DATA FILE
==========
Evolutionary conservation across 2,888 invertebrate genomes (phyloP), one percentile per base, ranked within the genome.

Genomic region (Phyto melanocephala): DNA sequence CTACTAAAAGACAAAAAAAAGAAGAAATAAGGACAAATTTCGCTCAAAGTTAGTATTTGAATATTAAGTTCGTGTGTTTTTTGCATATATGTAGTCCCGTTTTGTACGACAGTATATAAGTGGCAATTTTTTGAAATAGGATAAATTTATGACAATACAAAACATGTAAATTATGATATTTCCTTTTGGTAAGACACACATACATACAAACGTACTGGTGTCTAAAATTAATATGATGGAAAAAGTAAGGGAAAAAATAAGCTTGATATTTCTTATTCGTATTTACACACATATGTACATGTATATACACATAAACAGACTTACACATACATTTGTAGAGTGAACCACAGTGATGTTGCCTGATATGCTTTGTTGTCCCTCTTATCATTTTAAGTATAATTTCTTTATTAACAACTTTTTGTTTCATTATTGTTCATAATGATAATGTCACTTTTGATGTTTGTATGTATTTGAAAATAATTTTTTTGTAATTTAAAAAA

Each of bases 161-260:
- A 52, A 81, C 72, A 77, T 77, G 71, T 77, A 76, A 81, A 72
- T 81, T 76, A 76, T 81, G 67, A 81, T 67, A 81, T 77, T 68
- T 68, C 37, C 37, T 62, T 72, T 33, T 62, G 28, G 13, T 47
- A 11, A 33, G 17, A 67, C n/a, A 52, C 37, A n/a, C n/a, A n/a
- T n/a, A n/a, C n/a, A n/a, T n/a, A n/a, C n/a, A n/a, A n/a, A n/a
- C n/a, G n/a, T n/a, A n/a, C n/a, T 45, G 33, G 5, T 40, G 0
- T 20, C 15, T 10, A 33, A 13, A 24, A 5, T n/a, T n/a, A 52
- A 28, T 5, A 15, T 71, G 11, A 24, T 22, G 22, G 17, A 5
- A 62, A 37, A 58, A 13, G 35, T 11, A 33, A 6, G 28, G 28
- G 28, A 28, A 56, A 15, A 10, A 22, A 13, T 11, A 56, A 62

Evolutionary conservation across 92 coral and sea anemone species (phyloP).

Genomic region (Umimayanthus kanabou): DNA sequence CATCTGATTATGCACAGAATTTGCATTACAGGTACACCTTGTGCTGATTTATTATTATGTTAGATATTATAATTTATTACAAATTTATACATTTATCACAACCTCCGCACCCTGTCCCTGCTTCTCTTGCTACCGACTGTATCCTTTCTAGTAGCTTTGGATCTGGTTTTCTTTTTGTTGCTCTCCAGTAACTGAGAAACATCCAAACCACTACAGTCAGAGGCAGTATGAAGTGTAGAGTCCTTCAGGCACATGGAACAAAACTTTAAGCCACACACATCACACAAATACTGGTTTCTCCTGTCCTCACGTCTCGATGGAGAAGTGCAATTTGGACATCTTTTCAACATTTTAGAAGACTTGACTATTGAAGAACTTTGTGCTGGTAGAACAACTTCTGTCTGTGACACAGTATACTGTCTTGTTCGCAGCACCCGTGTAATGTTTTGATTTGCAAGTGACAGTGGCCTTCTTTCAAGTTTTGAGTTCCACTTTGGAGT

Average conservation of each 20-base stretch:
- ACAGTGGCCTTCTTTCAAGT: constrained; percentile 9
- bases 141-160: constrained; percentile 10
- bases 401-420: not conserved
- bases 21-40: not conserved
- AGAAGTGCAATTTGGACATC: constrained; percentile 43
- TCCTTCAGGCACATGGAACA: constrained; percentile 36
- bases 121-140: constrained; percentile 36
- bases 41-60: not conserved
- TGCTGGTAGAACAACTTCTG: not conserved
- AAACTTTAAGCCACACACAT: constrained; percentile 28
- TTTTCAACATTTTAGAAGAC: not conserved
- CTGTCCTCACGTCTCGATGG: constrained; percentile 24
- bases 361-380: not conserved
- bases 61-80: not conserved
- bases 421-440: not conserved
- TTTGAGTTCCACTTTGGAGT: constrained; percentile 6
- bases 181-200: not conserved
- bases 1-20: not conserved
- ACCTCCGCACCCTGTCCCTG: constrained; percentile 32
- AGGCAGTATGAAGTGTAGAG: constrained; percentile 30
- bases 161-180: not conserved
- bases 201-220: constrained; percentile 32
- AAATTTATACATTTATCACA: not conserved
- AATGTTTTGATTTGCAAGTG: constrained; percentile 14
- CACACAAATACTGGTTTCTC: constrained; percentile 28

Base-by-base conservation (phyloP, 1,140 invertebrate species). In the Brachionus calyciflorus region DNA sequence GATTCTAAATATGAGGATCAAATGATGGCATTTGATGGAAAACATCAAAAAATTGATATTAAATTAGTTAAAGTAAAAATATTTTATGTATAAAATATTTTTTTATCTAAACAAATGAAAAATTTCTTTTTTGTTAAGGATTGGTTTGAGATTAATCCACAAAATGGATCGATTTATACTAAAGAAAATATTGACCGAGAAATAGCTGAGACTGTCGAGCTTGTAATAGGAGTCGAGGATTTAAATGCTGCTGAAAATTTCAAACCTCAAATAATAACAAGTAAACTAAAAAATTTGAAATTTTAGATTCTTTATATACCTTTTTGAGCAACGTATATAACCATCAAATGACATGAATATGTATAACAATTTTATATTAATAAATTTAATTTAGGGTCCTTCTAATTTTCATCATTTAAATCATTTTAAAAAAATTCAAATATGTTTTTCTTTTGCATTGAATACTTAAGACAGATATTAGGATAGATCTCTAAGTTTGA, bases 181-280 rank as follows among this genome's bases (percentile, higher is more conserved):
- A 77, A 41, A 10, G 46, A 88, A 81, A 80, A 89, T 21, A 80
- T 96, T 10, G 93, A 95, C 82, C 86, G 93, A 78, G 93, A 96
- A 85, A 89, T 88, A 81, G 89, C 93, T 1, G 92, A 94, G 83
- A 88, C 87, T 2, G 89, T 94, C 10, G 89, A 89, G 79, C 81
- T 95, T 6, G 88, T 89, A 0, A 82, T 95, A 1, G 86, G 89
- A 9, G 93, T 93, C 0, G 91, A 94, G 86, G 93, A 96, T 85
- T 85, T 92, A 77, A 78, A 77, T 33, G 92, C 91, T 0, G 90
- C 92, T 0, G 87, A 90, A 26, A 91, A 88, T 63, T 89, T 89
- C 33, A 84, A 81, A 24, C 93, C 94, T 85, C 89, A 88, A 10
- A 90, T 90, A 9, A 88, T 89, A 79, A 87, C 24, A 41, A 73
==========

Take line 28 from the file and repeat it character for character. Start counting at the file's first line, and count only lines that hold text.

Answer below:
- CTGTCCTCACGTCTCGATGG: constrained; percentile 24